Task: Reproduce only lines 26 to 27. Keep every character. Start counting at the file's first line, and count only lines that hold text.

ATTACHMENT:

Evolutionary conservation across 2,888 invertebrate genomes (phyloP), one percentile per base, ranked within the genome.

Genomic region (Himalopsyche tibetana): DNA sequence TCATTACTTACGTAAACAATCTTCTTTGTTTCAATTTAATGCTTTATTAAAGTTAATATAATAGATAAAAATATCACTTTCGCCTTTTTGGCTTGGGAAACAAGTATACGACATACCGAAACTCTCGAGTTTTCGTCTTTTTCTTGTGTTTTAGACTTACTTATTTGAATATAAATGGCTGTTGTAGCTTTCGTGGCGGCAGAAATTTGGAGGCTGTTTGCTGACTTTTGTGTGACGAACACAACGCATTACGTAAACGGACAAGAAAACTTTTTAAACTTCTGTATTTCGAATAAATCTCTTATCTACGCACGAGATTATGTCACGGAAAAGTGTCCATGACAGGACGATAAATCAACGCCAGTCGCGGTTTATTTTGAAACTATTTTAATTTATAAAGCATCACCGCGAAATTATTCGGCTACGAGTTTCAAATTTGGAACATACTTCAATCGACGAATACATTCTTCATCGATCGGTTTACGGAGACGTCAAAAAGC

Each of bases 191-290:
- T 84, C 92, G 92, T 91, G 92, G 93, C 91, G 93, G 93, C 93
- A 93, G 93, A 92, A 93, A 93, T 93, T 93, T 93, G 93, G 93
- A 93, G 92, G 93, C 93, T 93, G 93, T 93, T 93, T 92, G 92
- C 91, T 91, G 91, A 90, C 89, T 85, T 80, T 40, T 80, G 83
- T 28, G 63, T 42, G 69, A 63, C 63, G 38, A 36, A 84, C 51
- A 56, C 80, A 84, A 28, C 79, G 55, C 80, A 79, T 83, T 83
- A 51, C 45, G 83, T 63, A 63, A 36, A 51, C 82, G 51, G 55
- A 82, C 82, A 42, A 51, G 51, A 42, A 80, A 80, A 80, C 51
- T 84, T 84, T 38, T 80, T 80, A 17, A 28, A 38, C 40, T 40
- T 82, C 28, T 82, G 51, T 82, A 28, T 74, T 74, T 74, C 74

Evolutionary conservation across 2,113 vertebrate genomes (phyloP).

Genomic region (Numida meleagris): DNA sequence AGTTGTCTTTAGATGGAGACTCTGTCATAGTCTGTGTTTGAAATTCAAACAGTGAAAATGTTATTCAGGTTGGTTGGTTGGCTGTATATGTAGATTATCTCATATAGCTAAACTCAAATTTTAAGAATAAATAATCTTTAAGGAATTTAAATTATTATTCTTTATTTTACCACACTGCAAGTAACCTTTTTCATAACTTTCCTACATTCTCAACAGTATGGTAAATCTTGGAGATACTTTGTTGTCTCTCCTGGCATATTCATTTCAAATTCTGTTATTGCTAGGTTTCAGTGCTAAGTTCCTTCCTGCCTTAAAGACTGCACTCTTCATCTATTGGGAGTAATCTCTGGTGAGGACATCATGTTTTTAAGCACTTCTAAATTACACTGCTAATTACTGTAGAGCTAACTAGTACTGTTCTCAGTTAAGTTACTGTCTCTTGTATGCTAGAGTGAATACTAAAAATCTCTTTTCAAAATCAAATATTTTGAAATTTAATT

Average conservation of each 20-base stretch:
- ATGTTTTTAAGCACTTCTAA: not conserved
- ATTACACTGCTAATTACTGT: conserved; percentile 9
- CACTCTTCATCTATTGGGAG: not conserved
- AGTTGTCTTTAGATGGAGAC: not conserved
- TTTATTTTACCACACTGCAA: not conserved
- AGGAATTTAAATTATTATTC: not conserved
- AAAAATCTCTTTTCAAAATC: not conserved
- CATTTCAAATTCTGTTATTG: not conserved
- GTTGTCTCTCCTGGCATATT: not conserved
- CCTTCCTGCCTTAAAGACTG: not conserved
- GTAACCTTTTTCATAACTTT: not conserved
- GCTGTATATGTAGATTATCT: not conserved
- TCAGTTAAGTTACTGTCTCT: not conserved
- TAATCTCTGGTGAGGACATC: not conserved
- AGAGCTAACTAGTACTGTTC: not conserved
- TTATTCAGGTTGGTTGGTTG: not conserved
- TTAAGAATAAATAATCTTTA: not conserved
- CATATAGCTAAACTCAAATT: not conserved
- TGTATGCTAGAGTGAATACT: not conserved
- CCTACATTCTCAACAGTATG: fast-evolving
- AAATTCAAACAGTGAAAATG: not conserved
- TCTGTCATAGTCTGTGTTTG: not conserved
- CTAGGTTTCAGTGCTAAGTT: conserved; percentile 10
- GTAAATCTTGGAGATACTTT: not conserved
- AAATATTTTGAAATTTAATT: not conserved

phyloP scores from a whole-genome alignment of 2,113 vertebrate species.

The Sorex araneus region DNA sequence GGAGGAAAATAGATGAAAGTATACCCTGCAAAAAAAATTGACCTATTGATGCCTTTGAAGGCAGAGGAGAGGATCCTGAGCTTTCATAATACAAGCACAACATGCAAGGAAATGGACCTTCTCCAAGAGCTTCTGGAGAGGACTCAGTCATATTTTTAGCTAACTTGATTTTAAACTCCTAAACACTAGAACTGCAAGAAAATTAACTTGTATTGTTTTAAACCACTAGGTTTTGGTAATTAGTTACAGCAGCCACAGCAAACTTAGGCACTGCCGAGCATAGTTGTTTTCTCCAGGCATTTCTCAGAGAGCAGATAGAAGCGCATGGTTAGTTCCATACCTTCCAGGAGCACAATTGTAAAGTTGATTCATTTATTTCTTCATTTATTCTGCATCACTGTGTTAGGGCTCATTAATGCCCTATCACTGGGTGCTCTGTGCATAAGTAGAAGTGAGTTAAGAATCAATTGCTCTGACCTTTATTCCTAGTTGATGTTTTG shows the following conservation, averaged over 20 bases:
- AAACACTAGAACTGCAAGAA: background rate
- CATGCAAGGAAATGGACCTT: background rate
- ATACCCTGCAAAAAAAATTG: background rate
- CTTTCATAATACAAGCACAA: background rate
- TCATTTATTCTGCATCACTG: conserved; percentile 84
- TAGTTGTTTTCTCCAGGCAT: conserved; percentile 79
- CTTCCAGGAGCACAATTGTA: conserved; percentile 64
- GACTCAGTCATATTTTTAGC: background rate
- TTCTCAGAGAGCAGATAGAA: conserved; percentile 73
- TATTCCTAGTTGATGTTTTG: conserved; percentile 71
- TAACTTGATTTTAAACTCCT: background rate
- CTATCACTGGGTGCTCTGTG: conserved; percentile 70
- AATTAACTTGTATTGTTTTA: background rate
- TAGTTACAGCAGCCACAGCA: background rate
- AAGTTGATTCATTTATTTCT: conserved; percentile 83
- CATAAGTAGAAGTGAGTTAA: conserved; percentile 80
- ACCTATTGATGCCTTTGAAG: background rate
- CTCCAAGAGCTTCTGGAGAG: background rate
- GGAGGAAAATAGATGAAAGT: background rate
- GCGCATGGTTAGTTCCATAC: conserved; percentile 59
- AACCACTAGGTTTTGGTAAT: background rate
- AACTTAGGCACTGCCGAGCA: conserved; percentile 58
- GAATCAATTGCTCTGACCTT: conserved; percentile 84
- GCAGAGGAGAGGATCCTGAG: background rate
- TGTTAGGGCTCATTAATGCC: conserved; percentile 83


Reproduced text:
- CCTTCCTGCCTTAAAGACTG: not conserved
- GTAACCTTTTTCATAACTTT: not conserved